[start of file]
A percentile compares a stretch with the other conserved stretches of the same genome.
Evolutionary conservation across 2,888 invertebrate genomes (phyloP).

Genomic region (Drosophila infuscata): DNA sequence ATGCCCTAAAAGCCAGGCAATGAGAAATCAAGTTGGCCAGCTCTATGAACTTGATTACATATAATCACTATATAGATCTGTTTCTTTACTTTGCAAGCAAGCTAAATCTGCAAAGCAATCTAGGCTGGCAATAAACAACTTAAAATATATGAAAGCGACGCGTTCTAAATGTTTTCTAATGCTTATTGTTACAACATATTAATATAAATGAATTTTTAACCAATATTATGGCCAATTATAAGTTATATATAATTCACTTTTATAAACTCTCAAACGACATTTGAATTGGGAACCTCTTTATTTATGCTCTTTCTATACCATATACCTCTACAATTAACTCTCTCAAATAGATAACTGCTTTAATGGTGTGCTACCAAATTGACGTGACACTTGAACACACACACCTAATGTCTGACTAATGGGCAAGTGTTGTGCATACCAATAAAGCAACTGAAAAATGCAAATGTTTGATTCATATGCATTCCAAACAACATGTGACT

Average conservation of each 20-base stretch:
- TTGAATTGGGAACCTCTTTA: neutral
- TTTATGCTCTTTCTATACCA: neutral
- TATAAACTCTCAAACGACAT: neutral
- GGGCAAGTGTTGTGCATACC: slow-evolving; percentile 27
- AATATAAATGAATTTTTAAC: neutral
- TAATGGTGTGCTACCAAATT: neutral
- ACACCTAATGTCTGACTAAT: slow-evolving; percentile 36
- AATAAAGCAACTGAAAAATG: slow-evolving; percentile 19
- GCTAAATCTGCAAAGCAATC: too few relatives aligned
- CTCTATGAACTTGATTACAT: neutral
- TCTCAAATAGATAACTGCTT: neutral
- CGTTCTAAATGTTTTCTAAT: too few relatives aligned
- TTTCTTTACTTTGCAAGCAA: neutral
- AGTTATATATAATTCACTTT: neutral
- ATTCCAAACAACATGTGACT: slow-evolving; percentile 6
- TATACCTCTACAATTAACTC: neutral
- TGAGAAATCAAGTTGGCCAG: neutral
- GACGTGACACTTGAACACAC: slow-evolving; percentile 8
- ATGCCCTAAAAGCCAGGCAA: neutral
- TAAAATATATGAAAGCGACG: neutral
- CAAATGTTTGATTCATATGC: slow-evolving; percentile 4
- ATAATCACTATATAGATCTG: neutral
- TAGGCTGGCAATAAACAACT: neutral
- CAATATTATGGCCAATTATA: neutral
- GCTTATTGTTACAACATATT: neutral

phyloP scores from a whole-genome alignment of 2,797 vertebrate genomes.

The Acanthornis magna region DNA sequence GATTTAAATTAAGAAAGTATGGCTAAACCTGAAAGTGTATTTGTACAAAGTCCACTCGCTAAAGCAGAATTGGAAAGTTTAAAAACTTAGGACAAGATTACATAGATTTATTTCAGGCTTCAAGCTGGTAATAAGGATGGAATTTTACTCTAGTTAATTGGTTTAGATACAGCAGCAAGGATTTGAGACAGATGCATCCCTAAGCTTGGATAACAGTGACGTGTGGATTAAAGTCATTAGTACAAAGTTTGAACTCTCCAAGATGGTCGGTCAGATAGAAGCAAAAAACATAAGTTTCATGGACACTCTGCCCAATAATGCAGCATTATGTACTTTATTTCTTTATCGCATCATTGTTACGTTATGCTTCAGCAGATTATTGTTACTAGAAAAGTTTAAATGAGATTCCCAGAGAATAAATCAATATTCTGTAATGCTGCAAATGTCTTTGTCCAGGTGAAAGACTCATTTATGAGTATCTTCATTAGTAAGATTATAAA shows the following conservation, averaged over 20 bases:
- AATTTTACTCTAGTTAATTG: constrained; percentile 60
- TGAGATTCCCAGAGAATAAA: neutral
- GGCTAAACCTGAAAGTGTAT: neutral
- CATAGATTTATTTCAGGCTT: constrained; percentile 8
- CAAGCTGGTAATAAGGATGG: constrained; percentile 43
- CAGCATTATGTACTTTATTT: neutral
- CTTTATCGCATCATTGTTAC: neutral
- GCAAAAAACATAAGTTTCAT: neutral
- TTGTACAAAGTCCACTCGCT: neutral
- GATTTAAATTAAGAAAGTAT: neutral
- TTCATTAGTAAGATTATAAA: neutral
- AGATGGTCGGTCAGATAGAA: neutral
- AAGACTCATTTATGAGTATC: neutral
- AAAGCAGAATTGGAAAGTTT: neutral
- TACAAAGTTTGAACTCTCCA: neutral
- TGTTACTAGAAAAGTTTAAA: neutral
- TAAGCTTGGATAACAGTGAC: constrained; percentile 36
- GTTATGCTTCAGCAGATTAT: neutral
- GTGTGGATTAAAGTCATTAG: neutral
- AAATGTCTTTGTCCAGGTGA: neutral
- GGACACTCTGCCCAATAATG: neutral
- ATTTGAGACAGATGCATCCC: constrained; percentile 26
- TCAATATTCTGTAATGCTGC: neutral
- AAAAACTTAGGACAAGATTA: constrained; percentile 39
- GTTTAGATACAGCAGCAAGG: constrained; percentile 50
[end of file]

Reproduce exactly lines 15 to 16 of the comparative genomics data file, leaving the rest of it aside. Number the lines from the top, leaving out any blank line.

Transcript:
- TCTCAAATAGATAACTGCTT: neutral
- CGTTCTAAATGTTTTCTAAT: too few relatives aligned